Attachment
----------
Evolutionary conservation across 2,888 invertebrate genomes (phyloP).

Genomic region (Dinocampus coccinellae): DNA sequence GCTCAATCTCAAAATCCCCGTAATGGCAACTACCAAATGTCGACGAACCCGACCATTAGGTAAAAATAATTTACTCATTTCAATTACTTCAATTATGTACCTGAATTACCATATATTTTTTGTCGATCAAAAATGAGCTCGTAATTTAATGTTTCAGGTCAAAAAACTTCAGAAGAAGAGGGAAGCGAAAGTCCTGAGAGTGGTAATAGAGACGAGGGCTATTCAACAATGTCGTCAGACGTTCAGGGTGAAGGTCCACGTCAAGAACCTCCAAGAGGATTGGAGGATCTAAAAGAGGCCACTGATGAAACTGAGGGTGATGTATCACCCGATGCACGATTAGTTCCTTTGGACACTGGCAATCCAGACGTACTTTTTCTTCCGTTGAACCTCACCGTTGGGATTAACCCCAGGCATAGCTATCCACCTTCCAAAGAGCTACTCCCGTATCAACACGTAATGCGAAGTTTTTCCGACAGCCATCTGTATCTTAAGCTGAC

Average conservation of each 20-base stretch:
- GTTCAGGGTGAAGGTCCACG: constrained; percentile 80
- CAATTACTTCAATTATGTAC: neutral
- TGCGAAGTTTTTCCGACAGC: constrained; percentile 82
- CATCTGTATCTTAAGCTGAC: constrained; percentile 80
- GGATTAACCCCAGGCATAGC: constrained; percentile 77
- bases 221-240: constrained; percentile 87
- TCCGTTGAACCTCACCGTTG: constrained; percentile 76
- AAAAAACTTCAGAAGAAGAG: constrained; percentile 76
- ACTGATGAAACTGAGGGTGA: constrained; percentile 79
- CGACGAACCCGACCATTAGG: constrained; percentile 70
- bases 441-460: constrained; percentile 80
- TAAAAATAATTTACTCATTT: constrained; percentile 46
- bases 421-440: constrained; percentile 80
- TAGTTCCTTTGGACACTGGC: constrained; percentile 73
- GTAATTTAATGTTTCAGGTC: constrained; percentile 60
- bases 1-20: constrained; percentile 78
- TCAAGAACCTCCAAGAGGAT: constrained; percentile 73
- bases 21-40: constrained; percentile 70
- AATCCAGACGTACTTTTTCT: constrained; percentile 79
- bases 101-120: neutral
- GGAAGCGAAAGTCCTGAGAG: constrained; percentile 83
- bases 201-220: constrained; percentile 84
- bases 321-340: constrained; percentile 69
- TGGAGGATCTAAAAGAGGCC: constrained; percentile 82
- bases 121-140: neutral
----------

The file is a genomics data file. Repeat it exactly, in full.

Evolutionary conservation across 2,888 invertebrate genomes (phyloP).

Genomic region (Dinocampus coccinellae): DNA sequence GCTCAATCTCAAAATCCCCGTAATGGCAACTACCAAATGTCGACGAACCCGACCATTAGGTAAAAATAATTTACTCATTTCAATTACTTCAATTATGTACCTGAATTACCATATATTTTTTGTCGATCAAAAATGAGCTCGTAATTTAATGTTTCAGGTCAAAAAACTTCAGAAGAAGAGGGAAGCGAAAGTCCTGAGAGTGGTAATAGAGACGAGGGCTATTCAACAATGTCGTCAGACGTTCAGGGTGAAGGTCCACGTCAAGAACCTCCAAGAGGATTGGAGGATCTAAAAGAGGCCACTGATGAAACTGAGGGTGATGTATCACCCGATGCACGATTAGTTCCTTTGGACACTGGCAATCCAGACGTACTTTTTCTTCCGTTGAACCTCACCGTTGGGATTAACCCCAGGCATAGCTATCCACCTTCCAAAGAGCTACTCCCGTATCAACACGTAATGCGAAGTTTTTCCGACAGCCATCTGTATCTTAAGCTGAC

Average conservation of each 20-base stretch:
- GTTCAGGGTGAAGGTCCACG: constrained; percentile 80
- CAATTACTTCAATTATGTAC: neutral
- TGCGAAGTTTTTCCGACAGC: constrained; percentile 82
- CATCTGTATCTTAAGCTGAC: constrained; percentile 80
- GGATTAACCCCAGGCATAGC: constrained; percentile 77
- bases 221-240: constrained; percentile 87
- TCCGTTGAACCTCACCGTTG: constrained; percentile 76
- AAAAAACTTCAGAAGAAGAG: constrained; percentile 76
- ACTGATGAAACTGAGGGTGA: constrained; percentile 79
- CGACGAACCCGACCATTAGG: constrained; percentile 70
- bases 441-460: constrained; percentile 80
- TAAAAATAATTTACTCATTT: constrained; percentile 46
- bases 421-440: constrained; percentile 80
- TAGTTCCTTTGGACACTGGC: constrained; percentile 73
- GTAATTTAATGTTTCAGGTC: constrained; percentile 60
- bases 1-20: constrained; percentile 78
- TCAAGAACCTCCAAGAGGAT: constrained; percentile 73
- bases 21-40: constrained; percentile 70
- AATCCAGACGTACTTTTTCT: constrained; percentile 79
- bases 101-120: neutral
- GGAAGCGAAAGTCCTGAGAG: constrained; percentile 83
- bases 201-220: constrained; percentile 84
- bases 321-340: constrained; percentile 69
- TGGAGGATCTAAAAGAGGCC: constrained; percentile 82
- bases 121-140: neutral